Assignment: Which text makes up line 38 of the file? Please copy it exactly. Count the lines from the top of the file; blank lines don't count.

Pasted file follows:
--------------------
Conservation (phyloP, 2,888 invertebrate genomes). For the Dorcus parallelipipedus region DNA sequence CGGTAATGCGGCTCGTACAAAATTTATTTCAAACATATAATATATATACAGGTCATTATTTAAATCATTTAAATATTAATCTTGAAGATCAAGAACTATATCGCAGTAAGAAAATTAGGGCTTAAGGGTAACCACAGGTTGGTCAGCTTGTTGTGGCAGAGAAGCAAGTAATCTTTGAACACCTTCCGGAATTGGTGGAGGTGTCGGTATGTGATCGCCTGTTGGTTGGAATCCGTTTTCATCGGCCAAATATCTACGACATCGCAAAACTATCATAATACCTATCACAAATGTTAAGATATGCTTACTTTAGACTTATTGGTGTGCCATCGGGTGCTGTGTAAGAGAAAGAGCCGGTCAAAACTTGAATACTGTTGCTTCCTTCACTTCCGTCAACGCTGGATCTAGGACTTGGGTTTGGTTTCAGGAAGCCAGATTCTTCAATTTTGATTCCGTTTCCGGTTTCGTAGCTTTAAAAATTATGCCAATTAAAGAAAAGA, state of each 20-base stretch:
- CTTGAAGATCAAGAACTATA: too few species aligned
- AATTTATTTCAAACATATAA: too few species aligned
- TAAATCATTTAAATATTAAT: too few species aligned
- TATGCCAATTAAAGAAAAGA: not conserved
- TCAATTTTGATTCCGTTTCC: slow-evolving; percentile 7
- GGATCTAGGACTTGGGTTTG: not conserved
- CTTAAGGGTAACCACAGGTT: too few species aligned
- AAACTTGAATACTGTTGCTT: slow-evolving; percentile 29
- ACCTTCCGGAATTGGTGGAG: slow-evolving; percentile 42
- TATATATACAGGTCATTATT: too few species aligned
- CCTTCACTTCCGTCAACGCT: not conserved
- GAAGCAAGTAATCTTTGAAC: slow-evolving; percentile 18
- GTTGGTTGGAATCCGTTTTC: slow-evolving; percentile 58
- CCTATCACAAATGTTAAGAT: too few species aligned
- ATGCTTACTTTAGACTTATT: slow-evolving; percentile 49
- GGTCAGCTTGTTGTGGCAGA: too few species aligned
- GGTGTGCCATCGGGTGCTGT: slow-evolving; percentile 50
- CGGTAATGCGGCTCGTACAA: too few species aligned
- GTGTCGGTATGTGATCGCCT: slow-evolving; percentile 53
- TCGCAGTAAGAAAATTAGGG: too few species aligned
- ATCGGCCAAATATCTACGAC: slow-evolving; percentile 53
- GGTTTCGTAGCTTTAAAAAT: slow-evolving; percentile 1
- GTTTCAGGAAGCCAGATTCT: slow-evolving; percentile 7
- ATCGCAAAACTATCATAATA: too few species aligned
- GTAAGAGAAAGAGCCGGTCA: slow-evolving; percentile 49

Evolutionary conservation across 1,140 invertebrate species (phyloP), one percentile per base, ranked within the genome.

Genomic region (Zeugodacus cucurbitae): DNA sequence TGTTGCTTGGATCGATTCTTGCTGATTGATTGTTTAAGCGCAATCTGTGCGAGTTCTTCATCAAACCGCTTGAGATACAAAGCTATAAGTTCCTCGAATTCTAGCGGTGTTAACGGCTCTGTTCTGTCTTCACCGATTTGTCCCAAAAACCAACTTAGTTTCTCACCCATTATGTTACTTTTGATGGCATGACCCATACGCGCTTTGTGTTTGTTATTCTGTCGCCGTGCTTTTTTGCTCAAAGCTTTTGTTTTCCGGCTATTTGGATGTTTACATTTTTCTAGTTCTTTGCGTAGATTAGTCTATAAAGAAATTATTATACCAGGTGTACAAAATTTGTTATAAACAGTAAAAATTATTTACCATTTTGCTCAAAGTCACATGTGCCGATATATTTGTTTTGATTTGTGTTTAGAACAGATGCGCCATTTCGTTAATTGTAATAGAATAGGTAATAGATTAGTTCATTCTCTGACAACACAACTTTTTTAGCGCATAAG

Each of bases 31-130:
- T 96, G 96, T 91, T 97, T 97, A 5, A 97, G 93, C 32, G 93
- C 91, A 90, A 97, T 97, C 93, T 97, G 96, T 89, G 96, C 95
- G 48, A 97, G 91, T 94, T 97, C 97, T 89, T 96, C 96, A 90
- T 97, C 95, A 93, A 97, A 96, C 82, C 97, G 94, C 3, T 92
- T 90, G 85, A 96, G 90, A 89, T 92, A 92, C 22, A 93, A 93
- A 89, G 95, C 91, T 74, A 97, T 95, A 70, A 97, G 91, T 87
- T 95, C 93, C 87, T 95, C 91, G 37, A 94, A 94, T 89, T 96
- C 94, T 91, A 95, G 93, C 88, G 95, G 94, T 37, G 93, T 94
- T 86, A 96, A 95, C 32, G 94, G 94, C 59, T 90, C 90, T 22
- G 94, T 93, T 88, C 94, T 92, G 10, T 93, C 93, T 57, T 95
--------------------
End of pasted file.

- T 86, A 96, A 95, C 32, G 94, G 94, C 59, T 90, C 90, T 22